As our hero tells us in episode two of Netflix' first team up with Marvel: there are other ways to see. Many in fact. I think that's fitting because Daredevil is a different beast depending on how you look at it, and accordingly my opinion of thIs show is colored by whether I'm looking at is as a fangirl feminist, a straight up film fan, a lawyer, or a marvel buff. So, where to start...
Well, let me start with the strong point, which might be surprising: this isn't that bad of a legal show. Sure, things happen way faster than in reality, but this is a show based on the threat of gentrification of Hells Kitchen after aliens and a Norse god destroyed half of New York, so I'm willing to suspend disbelief. Unbelievable elements aside, as a lawyer type myself, I really enjoyed that our main heroes were lawyers who maintained the same idealism that most of us lost in law school - the belief that the law can be used to make the world a better place. Charlie Cox is at his best when he's showing Matt Murdock's more idealistic and protective side, and Eldon Henson as Foggy Nelson is actually one of the better and most accurate portrayals of a defense attorney I've seen in a long time. Working in the law is arduous and gritty, but it's nice to be reminded that a lot of us got into it to be heroes.
Speaking of 'gritty.' while this series isn't on the same level of depressing darkness as say, The Dark Knight (and to me that's a good thing), it's certainly more grounded in a more familiar reality than many other Marvel properties. There's a strong element of film noir to Daredevil that I really liked. Hell's Kitchen is full of dark corners and double crosses, and the series maintains a great foreboding atmosphere throughout that's very engrossing.
Overall the artistry of the film-making on Daredevil is topnotch. The series revels in the contrast of dark and light, of shots dominated by black, red and white and fantastic lighting that is an extension of the storytelling. The fight sequences amazing, Not only is the fight choreography stellar, but the camera work in these sequences in particular is awesome. Throughout the series we are treated to several long, uncut shots that are simply incredible - though the best and most effective use of this is in the epic fight sequence that serves as the climax of episode two.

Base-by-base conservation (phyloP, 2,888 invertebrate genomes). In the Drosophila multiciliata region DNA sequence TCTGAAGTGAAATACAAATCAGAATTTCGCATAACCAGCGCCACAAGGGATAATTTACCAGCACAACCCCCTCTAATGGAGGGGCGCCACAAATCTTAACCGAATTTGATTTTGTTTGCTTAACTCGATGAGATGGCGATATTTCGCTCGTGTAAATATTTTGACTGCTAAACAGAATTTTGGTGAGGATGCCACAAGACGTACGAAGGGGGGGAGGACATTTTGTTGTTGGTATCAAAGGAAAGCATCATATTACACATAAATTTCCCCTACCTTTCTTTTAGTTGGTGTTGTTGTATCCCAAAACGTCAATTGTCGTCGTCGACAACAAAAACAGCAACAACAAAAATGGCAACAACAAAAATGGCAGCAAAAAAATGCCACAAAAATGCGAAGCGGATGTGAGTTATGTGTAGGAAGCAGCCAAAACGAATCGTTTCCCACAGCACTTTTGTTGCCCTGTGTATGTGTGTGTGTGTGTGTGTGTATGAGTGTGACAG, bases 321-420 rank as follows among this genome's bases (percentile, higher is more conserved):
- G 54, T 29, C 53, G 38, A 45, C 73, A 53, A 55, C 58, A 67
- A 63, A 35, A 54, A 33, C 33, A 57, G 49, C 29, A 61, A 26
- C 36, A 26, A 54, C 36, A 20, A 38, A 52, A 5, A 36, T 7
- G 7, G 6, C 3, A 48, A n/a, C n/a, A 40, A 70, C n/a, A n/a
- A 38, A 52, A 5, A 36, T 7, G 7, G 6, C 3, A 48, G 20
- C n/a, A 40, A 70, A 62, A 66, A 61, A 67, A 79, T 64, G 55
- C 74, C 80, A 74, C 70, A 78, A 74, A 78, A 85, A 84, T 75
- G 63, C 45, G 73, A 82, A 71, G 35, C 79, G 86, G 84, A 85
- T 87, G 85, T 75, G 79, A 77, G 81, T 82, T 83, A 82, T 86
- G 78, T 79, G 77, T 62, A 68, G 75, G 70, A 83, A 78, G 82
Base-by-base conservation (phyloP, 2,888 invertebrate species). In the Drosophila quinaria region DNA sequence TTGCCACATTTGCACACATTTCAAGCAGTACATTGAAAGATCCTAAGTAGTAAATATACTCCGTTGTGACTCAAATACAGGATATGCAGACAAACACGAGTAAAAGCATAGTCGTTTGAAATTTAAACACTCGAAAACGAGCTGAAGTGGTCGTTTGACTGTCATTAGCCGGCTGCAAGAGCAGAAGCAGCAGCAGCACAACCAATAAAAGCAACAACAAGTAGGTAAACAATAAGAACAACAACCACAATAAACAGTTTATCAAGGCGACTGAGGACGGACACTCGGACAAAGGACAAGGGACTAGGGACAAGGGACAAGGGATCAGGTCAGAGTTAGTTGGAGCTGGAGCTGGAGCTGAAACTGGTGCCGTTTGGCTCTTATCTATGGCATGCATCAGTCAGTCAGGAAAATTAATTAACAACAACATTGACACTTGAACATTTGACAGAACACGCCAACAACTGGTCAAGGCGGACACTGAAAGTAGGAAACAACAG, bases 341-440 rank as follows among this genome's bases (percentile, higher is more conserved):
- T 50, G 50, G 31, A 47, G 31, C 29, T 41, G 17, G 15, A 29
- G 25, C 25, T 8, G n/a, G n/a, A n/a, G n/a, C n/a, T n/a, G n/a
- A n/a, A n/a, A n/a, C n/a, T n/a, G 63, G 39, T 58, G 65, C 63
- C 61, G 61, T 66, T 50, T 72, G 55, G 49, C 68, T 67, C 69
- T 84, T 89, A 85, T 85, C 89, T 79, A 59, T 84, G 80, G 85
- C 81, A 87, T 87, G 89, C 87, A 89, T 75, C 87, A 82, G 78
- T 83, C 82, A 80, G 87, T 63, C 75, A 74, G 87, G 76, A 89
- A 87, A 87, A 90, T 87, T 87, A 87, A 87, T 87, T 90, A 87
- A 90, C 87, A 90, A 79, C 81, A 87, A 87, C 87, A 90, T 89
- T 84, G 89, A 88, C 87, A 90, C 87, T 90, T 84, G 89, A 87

In terms of a lot of the performances as well, there was a lot on screen to love. Vondie Curtis-Hall was a standout for me. He brought such depth and sincerity to the character of reporter Ben Urich. I also loved Toby Leonard Moore as the impeccably cool Westey and Bob Gunton was deliciously snarky as Owlsley. Deborah Ann Woll did a fantastic job portraying a huge range f emotions - from terror to determination to affection and righteousness as Karen Page. As Henson as Foggy is completely lovable and steals a lot of the show. And then there's Cox, who's been given an incredibly hard job as an actor by having to convey alot of emotion without using his eyes. He pulls it off pretty well, making Matt Murdock both scary, conflicted, sweet and brutal in turns.
The performance and character I personally didn't like very much was that of Wilson Fisk, played by Vincent D'Onofrio. I wasn't sure if we were supposed to be repulsed by Fisk or feel some modicum of sympathy for him, as we were intrduced to his vulnerabilities before his murderousness. D'Onofrio was a bit too over the top for me, and the storyline that Fisk had lost his edge (which we never saw to begin with) because he fell in love was tedious and just a mite bit confusing. Most confusing of course was that a seemingly sane, classy woman like Vanessa (played by Ayelet Zurer) would wilingly get involved with a man who shows himself to be a dangerous psychopath/crime lord on their second date.
Which brings me to the fangirl feminist perspective on thing, which isn't as rosy. I've heard from some other viewers that the violence against women which happens a lot in the show was too much for them. I'm willing to give that a pass, as the series was brutally violent to just about evey character regardless of gender. The more annoying thing was the limited characterizations for women. Aside from Karen Page, who was a really fantastic character who showed human vulnerability and tenaciousness and completely avoided falling into the Strong Female Character trope, the women of Daredevil nearly all serve as props or foils to the men of the show, and in conventionally feminine roles - nurses, mothers, lovers - that tend to completely define them.
I'm not saying that I didn't like Characters like Rosario Dawson's tough nurse Claire, but I would have liked to see a few more ladies sprinkled in who were characters who just happened to be women. There was of course Madam Gao, a powerful Chinese drug lord, er, lady - but she was in danger of falling into a mystical Asian trope, which was almost as bad. Seriously, every Asian character seemed to be a Ninja or a dispensary of fortune cookie wisdom which was disappointing. The portrayal of other minorities was a bit better, as we had one African American main cast member in Hall, as well as Dawson who appeared in five episodes. I wish there had been any queer representation at all, especially given showrunner Stephen DeKinght's great track record with queer characters in the past.
So, what's the final verdict? Well, Daredevil is certainly very entertaining (especially if you're looking for little Marvel Easter eggs). The writing is sharp, the acting in generally great and it gives you a hero you can root for...until you start looking a bit more carefully at things. So, I guess the secret to best enjoying the show is to turn a blind eye and enjoy the ride, but not to forget that there are other perspective of importance.